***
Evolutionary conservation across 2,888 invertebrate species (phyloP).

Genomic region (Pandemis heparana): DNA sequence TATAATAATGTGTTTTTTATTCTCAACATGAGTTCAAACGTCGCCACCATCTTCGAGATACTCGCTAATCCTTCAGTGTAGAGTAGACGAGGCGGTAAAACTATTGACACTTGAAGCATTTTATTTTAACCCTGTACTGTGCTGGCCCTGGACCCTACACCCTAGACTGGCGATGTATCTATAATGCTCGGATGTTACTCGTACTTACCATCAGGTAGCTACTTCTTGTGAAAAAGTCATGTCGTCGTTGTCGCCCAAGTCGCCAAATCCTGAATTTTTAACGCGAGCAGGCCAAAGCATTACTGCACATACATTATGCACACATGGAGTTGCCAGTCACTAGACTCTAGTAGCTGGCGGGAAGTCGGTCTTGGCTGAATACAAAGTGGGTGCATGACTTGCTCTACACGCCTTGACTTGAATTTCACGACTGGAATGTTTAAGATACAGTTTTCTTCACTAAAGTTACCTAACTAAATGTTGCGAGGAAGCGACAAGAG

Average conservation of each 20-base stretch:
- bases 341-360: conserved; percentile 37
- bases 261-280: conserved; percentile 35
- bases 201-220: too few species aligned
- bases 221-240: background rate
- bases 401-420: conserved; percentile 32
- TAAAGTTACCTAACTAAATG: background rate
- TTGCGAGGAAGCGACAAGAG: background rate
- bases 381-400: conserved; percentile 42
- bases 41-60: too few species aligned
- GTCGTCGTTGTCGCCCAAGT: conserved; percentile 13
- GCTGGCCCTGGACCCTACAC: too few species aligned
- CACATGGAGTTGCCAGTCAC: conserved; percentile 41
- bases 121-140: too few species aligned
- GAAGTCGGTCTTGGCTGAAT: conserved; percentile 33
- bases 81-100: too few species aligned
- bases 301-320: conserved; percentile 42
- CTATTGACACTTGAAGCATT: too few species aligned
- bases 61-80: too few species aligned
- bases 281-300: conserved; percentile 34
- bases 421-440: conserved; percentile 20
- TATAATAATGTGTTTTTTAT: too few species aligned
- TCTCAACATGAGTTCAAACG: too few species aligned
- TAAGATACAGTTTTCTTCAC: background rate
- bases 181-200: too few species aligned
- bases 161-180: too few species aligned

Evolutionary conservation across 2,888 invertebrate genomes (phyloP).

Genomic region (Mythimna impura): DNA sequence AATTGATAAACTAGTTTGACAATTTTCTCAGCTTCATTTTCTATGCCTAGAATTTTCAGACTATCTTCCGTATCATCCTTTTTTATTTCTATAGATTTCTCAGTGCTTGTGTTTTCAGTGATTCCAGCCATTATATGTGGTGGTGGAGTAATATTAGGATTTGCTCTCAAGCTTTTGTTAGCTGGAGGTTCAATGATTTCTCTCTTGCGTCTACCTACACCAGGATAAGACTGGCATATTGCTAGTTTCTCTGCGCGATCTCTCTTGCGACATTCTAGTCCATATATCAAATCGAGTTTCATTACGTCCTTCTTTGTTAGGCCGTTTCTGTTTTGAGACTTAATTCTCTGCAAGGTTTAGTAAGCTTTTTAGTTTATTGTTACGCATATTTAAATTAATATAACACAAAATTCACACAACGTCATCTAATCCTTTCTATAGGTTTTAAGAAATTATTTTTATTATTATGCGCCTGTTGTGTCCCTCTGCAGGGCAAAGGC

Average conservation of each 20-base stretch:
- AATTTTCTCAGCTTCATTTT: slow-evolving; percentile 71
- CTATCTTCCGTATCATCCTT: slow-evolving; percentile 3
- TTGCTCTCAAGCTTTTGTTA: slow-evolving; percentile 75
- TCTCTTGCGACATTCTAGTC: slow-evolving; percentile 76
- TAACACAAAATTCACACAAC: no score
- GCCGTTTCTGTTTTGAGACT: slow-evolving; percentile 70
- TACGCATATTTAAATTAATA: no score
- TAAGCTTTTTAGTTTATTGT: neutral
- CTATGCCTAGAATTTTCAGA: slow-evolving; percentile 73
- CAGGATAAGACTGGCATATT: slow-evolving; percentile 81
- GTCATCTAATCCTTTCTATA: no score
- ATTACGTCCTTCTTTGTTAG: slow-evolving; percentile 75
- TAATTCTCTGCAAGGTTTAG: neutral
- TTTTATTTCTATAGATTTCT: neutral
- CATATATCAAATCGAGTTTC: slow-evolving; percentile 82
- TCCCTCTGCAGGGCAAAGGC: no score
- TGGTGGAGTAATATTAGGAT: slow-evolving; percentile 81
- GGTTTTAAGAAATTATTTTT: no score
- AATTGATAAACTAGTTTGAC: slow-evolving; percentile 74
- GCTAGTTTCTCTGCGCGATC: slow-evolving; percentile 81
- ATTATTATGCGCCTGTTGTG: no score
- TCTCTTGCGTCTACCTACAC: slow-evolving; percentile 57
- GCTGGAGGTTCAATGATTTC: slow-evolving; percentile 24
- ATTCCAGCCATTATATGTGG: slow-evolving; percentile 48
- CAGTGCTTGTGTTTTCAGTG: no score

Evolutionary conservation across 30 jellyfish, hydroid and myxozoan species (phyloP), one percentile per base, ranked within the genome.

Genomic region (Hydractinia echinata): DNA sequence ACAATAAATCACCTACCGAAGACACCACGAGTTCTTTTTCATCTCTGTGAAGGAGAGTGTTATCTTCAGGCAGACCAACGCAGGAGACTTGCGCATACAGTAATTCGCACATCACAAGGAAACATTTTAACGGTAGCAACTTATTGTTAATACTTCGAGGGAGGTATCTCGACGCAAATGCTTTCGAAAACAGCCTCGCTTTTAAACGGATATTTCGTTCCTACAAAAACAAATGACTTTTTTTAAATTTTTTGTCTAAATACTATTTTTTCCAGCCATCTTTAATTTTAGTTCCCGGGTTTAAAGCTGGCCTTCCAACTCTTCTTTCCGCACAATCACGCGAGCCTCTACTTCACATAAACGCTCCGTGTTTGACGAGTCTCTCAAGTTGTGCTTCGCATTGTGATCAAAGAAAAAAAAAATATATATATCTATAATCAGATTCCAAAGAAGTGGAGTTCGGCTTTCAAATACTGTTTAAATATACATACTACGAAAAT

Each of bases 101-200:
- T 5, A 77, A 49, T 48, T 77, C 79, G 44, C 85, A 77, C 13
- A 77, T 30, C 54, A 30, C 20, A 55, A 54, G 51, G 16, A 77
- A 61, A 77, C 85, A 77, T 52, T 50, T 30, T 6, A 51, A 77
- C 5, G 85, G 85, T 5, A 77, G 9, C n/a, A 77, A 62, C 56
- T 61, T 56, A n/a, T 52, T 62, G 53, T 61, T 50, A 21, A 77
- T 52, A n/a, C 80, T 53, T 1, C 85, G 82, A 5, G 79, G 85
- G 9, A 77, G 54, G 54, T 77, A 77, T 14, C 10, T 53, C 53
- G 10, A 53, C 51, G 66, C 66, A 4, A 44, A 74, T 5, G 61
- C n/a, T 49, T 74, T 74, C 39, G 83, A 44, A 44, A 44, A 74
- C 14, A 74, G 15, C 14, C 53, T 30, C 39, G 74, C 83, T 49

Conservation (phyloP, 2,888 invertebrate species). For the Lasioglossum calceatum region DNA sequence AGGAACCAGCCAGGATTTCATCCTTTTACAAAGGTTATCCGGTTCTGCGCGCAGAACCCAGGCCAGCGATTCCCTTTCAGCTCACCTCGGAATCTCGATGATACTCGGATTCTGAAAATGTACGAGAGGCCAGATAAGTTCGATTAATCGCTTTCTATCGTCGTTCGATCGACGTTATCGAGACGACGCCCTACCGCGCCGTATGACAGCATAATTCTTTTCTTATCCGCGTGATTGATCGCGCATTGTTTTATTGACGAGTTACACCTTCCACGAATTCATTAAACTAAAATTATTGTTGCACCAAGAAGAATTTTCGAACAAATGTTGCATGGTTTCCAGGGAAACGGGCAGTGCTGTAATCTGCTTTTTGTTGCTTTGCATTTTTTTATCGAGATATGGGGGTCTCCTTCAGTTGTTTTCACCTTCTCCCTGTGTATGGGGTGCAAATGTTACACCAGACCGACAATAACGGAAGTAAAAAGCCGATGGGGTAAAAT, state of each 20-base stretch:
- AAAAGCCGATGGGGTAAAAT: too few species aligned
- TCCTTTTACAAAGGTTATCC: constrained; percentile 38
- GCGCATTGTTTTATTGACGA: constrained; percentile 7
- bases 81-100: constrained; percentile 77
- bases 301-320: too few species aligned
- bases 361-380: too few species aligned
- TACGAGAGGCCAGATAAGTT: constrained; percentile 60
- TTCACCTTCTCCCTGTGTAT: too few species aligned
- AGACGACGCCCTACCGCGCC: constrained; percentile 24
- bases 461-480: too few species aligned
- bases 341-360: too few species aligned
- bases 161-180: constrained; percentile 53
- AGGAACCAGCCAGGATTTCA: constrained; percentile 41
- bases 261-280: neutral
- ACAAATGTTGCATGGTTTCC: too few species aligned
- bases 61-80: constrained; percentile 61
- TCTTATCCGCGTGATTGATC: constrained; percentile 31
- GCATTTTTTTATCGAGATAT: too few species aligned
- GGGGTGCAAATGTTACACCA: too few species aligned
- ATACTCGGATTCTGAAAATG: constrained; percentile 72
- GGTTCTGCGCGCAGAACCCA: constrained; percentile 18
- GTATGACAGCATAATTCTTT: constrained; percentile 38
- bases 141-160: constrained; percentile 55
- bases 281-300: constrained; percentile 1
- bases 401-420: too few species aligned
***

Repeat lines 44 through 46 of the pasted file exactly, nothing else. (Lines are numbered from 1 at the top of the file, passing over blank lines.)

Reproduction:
- TAATTCTCTGCAAGGTTTAG: neutral
- TTTTATTTCTATAGATTTCT: neutral
- CATATATCAAATCGAGTTTC: slow-evolving; percentile 82